Title: Amos T. Akerman to Columbus Delano, 5 September 1871
Date: September 5, 1871
Source: Transcribed from digital images or a microfilm reproduction of the original item. For a description of the editorial rationale behind our treatment of the correspondence, see our statement of editorial policy.
Location: National Archives and Records Administration
Whitman Archive ID: nar.03312
Contributors to digital file: Elizabeth Lorang, John Schwaninger, Nima Najafi Kianfar, and Anthony Dreesen
Sept. 5, 1871.
Hon. Columbus Delano,
Secretary of the Interior.
The letter of Mr. Nichols to you, under date of August 25, 1871 asking for a re-hearing upon the application of the Central Branch Union Pacific Railroad Company, for leave to file its map, and to be recognized as entitled to lands, &c., shows him to be entirely mistaken as to the amount of attention which the subject received in this Office, during the preparation of the Opinion which was sent to you on the 3d day of June last. In support of the application I heard Mr. Nichols two hours on one day, Judge Hoar one hour on another day, and another hour on a third day. I also read and carefully weighed the following papers:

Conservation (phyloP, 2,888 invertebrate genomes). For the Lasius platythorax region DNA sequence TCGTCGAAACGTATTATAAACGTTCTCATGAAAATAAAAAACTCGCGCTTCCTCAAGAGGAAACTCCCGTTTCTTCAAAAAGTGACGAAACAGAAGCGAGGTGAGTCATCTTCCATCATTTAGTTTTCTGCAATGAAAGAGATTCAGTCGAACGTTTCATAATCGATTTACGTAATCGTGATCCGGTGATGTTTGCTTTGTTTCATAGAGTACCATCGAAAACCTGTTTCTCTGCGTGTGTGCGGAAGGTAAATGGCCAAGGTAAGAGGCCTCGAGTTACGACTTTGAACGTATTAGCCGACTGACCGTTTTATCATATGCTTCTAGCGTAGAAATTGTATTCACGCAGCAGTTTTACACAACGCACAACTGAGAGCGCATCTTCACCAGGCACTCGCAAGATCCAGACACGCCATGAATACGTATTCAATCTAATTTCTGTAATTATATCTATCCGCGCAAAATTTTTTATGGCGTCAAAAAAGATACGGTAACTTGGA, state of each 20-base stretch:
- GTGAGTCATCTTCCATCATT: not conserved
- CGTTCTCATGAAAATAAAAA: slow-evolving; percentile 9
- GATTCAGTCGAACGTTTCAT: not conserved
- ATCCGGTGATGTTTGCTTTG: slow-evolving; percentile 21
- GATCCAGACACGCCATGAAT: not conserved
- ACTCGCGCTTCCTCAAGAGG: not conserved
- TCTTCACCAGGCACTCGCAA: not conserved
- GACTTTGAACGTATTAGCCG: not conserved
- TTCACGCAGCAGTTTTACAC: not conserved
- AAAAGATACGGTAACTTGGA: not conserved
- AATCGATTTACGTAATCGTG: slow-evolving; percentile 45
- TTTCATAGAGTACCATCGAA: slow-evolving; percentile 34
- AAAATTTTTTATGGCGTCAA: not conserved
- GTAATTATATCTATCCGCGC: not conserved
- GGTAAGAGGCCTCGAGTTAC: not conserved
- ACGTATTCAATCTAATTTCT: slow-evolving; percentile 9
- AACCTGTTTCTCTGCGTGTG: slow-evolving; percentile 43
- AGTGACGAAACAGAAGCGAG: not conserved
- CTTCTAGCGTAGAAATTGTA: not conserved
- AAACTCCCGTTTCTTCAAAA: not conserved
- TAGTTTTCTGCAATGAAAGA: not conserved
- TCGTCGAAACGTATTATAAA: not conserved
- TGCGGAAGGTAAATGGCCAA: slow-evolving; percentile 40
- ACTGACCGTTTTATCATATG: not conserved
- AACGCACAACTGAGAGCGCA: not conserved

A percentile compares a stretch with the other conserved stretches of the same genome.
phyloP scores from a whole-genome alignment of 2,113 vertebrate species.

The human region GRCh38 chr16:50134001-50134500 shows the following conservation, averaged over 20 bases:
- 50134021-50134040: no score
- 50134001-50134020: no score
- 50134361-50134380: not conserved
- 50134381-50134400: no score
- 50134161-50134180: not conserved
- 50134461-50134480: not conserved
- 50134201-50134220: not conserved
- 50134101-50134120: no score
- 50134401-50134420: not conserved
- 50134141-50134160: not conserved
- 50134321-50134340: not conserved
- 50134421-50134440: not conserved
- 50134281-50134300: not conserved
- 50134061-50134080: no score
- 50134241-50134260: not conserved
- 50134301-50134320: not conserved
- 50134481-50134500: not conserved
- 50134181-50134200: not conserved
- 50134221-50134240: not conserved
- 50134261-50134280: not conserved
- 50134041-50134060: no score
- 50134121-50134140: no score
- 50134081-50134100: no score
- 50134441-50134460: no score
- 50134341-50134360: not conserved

1. Printed affidavit of R. M. Poemeroy.
2. Printed affidavit of Effingham H. Nichols.
3. Letter of Hon. James Harlan.
4. Letter of Hon. Wm. A. Wheeler.
5. Statement of Messrs. William Claplin and others.
6. Opinion of Hon. Benjn. R. Curtis.
7. Opinion of Hon. E. R. Hoar.
8. Argument of Mr. Nichols before Secretary Delano.
9. Argument of Hon. Wm. M. Evarts before Secretary Cox.
10. Letter from Mr. Nichols to Secretary Delano.
11. Letter from Mr. Evarts to Secretary Delano.
12. Another letter from Mr. Nichols to Secretary Delano.
13. Extracts from speeches of Senators, and letters from Senators and Representatives.
14. Affidavits of Messrs. Nichols, Wetmore and others.
15. Letter of Mr. Nichols to myself.
The statutes bearing on the subject were of course thoroughly examined.
Though I entered upon the investigation with strong personal sympathies in favor of the Company, I was unable to advise that its application was well found in law.
The company is dissatisfied with my opinion, and asks a rehearing. About two months ago, I expressed a willingness to hear further argument on any material facts not considered in the former examination of the subject. I still have that willingness. But owing to the near approach of the season when other business will press heavily on this Department, I desire to make an early disposition of the subject; and I now say to you that I am willing to hear counsel for the company on such facts, at any time this week; and if it will be more convenient for the counsel to make the argument in New York, I will hear it there, upon sufficient notice of the time by mail or telegraph.
I will hear them for six hours, if they desire to speak so long, provided that the whole argument can be made at one audience.
A. T. Akerman,
re-hearing case of Central Branch Union Pacific RR. case
see pp. 140 222 ante